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“The Show Must Go On.” A Circus Operator’s Decision Costs Two Spectators Their Lives

Despite the powerful storms that rolled through the Northeast Monday and the National Weather Service’s warnings of severe winds and thunderstorms, a circus operator at Walker Brothers International Circus proceeded to host a show at the Lancaster Fairgrounds, in New Hampshire. The decision resulted in more than 30 people being injured and two spectators being killed, when 60 mph winds caused the main tent to collapse.

New Hampshire Fire Marshal Bill Degnan is still scratching his head as to why the operator let the show go on. According to Dengan, the operator had a duty to monitor the weather conditions; the National Weather Service issued a severe thunderstorm warning at 5:23 p.m. Monday and the show began seven minutes later, with the storm passing through at 5:46 p.m. while more than 100 people were inside the tent.

The victims were identified as Robert Young, 41, and his daughter Annabelle, 8. Degnan said preliminary autopsy showed blunt force trauma as the cause of their fatal injuries. Witness Heidi Medeiros, who was attending the show with her 3-year-old son, said she saw a pole lift out of the ground and then slam in to the bleachers where she and her son had been sitting.

According to reports by WCVB, the company, Walker Brothers International Circus, has been cooperating with investigators. Degnan said that the circus operator had not filed a “place of assembly permit” with the town of Lancaster and that state law would need to be examined further to decide whether a criminal violation would apply. The circus tent had also not been properly inspected by town officials and it was unclear to Degnan whether local officials knew or should have known there was a show taking place inside the tent.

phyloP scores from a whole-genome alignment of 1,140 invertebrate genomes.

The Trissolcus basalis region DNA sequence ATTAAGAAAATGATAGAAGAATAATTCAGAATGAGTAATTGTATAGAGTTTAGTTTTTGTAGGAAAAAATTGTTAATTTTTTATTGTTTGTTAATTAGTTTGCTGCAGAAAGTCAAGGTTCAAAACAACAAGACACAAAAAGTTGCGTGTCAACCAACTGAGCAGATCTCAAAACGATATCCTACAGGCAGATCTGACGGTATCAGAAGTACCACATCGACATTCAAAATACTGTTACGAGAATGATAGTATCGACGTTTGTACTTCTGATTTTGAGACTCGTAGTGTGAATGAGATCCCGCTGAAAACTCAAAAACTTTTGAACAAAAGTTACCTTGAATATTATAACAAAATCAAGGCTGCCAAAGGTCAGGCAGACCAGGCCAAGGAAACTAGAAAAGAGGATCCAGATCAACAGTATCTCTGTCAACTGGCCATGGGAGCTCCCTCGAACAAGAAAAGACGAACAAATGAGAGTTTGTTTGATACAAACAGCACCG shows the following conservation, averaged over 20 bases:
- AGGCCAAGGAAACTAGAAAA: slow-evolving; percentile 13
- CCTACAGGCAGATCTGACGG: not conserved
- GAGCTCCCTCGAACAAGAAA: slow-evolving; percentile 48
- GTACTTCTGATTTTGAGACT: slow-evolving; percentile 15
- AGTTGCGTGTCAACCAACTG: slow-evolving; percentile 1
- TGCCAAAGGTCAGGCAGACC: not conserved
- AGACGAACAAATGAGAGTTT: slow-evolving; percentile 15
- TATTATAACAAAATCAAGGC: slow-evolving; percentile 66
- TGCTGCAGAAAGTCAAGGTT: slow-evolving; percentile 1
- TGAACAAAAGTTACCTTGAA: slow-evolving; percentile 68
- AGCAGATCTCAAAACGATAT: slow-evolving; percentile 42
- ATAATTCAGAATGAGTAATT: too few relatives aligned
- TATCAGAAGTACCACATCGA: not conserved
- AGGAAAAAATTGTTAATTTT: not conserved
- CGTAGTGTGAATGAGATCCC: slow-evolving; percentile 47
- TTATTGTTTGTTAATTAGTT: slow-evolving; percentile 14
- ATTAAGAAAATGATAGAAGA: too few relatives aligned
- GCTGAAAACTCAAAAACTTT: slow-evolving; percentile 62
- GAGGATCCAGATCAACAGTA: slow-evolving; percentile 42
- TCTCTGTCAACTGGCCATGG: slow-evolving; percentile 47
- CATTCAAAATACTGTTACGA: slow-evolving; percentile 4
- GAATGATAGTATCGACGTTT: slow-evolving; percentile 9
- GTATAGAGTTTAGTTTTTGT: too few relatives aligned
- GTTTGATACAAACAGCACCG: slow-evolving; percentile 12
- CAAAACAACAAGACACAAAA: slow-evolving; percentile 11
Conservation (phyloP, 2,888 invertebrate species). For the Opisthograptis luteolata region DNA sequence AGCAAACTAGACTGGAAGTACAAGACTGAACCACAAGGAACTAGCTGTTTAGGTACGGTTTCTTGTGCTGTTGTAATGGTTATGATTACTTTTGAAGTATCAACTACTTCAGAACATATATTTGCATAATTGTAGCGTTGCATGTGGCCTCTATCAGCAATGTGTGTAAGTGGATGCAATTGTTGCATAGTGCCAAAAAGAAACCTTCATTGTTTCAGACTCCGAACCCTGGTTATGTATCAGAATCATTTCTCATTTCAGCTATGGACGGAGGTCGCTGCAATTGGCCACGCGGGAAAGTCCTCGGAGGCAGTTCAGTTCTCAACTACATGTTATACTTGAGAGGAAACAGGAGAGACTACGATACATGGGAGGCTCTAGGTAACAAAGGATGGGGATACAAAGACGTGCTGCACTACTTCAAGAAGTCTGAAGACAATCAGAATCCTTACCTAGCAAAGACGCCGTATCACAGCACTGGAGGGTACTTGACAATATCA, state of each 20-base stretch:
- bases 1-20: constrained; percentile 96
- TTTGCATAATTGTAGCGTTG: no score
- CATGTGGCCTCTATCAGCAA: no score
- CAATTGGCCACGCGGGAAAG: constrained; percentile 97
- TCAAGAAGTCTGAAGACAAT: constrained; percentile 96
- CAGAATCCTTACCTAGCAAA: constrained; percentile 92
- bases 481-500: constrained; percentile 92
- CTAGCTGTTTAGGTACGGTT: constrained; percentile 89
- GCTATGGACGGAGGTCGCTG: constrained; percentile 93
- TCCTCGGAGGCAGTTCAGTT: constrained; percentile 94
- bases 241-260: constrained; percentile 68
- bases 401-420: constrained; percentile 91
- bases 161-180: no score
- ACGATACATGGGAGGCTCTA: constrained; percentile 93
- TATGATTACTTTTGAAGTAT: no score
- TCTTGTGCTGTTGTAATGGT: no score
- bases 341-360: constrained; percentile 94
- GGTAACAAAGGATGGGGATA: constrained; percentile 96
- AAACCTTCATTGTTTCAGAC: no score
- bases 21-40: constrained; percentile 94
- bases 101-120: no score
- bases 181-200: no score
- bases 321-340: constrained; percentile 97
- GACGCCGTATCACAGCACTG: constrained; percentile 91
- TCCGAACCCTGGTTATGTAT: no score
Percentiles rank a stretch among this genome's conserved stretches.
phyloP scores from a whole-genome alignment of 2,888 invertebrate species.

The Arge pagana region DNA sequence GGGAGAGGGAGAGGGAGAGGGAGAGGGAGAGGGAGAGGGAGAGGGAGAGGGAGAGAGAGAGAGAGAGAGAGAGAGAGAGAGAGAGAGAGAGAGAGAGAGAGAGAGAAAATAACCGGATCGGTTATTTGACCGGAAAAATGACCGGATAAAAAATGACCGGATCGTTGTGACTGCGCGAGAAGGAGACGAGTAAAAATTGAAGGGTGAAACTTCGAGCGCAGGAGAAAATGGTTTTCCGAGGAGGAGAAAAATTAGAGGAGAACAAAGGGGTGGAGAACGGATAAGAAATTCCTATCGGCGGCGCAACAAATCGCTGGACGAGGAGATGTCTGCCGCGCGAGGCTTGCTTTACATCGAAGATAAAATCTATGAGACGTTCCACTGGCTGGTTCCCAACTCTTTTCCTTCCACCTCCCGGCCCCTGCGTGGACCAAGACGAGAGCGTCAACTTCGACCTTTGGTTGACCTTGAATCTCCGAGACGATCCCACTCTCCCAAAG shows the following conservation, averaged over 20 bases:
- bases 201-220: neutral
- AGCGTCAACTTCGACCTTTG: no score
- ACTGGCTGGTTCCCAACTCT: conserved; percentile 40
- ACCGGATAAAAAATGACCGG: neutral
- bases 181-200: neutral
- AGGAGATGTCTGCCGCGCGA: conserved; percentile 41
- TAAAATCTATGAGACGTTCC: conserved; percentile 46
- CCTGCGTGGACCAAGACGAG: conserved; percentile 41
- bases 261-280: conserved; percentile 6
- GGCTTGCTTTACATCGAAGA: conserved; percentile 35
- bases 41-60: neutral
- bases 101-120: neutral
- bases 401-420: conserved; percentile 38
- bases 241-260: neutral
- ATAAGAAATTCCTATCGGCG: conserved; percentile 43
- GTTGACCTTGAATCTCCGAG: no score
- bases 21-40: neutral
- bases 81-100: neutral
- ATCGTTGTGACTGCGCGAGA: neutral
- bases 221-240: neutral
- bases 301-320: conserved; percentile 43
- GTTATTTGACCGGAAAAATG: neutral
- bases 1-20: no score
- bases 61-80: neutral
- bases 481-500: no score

“For circus-type events, state law requires any event in a tent with more than 50 people in attendance to hold a license from town or city officials, which can include the fire department or selectmen. State law also says the licensing agency “shall inspect, or cause to be inspected” each place of assembly. Any owner or operator of a circus or carnival event must present city officials with a certificate of flame proofing for any tent or canvas. The purpose of the inspection is to examine issues like aisle space, prevention of overcrowding and the maintenance of exits, among other things.” (WCVB.com)

The circus’s president, John Caudill Jr., reportedly has a history of violations with the U.S. Department of Agriculture and was fined more than $25,000 for a series of violations in 2001 while operating without an Animal Welfare Act license. The company has been repeatedly cited for animal cruelty and practices that endanger both workers and spectators.

Premises Liability Cases

When incidents like this occur, the first questions people usually ask are “Why did this happen?” and “Who is responsible?” People are also concerned about how the incident could have been prevented and how future similar incidents could be prevented

Owners and managing companies of these large events, like a circus, are typically aware of the types of risks posed to individuals who visit their establishments, and usually take preventative measures to ensure that a catastrophe, like this type of incident, does not occur. In this case, however, there was blatant negligence on behalf of the circus operator—from failing to file correct permits, to failing to heed warnings of an eminent storm.

Personal injury and negligence claims may be filed if an injured party can prove that the owners of an entertainment venue did not take adequate measures to keep them safe. In the above cases, investigators will look to see whether it was a preventative safety measure that was not in effect that could have caused the incident.

If you or a loved one was injured while attending an event at an entertainment arena, sports stadium, or any other venue, call one of the experienced Boston Premises Liability Attorneys at the law offices of Altman & Altman. Upon thorough review of your case, our lawyers can determine whether you have grounds to file a claim against an owner of a venue for negligence and failing to protect your safety. Our team of seasoned attorneys has nearly 50 years of experience handling premises liability cases, and we have successfully recovered millions in compensation for our clients. All initial consultations are free and our lawyers are available around the clock to answer any questions you may have regarding your case.

 

Read the original article posted by WCVB.com here.